The best way to find an apartment in Denver is simply to go meandering in this sunny wonderland yourself. Just don’t get distracted and try to bed down in one of the many glorious parks—that’s still illegal, even in Denver. Good luck, dear hopeful Coloradoan. Recall the words of our patron saint: “Sunshine on my shoulders makes me happy…”

Now go getcha some!

Read More
City GuideDenver
"The bright lights of Denver are shinin' like diamonds, like ten thousand jewels in the sky." (-Willie Nelson, "Denver").
"The bright lights of Denver are shinin' like diamonds, like ten thousand jewels in the sky." (-Willie Nelson, "Denver").

Denver, the Mile-High City. It’s as if everything here is at its pinnacle. The sun is practically always shining, everyone’s happy and fit, and the economy—unlike so many other locales in the U.S.—is soaring. Denver also claims a handful of universities, three highly successful major league sports teams, a spattering of breweries (both macro and micro), and an increasingly efficient mass transit system. There are many, many reasons to move to this old trading post just east of the Rocky Mountains.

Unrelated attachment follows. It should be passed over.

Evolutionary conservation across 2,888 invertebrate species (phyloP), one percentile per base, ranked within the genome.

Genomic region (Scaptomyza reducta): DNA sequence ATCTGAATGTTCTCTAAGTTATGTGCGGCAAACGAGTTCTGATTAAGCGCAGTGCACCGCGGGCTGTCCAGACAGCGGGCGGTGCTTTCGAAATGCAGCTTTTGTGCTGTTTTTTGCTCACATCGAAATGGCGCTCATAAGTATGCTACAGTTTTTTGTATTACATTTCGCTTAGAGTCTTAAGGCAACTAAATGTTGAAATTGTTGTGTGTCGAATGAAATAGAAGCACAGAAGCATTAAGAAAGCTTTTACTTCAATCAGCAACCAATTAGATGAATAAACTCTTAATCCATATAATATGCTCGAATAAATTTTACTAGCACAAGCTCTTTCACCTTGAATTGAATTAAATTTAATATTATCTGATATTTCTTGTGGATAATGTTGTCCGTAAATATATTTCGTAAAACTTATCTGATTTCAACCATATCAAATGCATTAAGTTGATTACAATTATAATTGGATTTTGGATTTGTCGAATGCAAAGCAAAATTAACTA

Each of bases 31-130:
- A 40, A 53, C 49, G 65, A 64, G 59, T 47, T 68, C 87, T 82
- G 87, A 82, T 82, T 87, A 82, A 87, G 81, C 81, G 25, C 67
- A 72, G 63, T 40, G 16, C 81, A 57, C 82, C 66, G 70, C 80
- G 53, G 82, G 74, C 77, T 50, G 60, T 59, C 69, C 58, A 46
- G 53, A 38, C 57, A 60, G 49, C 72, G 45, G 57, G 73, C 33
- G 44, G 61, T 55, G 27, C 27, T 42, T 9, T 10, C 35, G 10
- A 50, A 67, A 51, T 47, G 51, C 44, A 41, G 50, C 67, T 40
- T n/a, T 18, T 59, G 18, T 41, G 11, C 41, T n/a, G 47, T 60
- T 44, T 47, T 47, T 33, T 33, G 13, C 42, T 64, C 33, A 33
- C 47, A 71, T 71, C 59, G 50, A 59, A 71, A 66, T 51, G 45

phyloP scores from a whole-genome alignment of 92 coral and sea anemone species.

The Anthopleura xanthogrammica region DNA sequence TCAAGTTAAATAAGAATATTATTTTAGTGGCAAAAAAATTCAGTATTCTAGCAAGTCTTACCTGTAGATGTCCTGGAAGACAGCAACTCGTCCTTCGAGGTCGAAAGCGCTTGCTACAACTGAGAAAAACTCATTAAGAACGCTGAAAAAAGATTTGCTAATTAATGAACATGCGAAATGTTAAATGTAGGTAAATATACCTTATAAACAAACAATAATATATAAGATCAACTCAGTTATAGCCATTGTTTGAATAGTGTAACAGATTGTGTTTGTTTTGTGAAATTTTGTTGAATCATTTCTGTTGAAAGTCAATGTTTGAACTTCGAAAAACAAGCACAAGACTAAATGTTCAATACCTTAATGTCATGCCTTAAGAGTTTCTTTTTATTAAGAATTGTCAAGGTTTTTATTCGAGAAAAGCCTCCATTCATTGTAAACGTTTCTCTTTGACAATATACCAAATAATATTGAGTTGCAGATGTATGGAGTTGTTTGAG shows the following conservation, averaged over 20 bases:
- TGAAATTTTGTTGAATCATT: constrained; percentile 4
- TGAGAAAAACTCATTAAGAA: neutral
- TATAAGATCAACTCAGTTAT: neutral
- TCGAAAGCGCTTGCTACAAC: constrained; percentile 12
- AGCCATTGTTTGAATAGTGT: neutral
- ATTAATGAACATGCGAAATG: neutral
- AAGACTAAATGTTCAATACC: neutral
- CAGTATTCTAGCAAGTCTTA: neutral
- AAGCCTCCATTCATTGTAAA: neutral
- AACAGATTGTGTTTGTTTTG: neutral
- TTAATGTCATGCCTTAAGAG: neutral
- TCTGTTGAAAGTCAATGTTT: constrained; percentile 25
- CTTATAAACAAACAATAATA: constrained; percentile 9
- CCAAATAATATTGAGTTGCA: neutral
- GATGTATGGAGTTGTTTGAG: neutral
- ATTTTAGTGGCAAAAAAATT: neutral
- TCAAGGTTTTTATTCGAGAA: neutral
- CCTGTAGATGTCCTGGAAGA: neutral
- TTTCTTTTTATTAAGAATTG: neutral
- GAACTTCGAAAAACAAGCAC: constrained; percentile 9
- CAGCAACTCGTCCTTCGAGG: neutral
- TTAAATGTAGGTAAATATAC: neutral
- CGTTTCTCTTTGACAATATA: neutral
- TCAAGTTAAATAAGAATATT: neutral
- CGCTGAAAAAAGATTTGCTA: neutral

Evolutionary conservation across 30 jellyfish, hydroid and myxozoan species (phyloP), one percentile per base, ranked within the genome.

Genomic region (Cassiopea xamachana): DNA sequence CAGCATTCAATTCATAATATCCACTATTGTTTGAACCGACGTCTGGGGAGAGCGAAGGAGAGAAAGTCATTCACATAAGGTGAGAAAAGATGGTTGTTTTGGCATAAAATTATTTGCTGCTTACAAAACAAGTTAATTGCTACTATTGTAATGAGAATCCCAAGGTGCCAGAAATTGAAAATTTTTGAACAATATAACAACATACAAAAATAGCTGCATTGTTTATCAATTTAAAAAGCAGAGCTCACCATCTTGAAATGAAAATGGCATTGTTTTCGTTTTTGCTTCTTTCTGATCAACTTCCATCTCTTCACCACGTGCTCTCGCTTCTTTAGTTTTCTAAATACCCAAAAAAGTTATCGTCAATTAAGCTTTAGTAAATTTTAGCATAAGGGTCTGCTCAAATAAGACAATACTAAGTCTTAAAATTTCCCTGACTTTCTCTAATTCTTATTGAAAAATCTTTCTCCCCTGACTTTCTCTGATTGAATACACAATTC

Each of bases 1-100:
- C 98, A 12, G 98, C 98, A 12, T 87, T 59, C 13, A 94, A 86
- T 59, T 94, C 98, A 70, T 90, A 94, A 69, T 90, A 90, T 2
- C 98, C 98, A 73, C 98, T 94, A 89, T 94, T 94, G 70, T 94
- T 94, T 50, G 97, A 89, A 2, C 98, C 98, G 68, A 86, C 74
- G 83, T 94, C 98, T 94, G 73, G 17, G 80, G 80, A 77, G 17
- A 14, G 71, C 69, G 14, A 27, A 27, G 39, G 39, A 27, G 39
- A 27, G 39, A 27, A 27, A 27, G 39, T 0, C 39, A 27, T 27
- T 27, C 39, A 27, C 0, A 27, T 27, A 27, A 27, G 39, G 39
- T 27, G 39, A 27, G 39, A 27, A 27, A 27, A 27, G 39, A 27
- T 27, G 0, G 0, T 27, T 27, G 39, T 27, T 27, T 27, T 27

Having trouble with Craigslist Denver? Can't find that special apartment for rent on Apartment Finder or Zillow? Apartment List is here to help!

16th Street Mall in Denver's civic center

Goats climbing Mount Evans

Civic Center Park

Rocky Mountain Lifestyle

We’re not lying when we say that in Denver, health and fitness are king. Invest in an REI membership, secure a pair of skis or a snowboard, and exchange your loafers for a pair of Chacos (which you should expect to wear year-round).

Seriously, though: this town loves outdoor sports. Boulder’s Flatirons protest the plains a meager 30 miles away, and the Estes Park entrance to Rocky Mountain National Park is only 50 miles further. If you’re not willing to get active, you’re going to miss out on a lot of social opportunities. This also means you’ll need a mode of transportation and great parking. Make sure your apartment has either covered parking, assigned parking sports or a secure parking garage — or make sure to find a roommate with one and one hell of a closet for all that gear. Let’s get you acquainted with your options for storage—er, accommodation!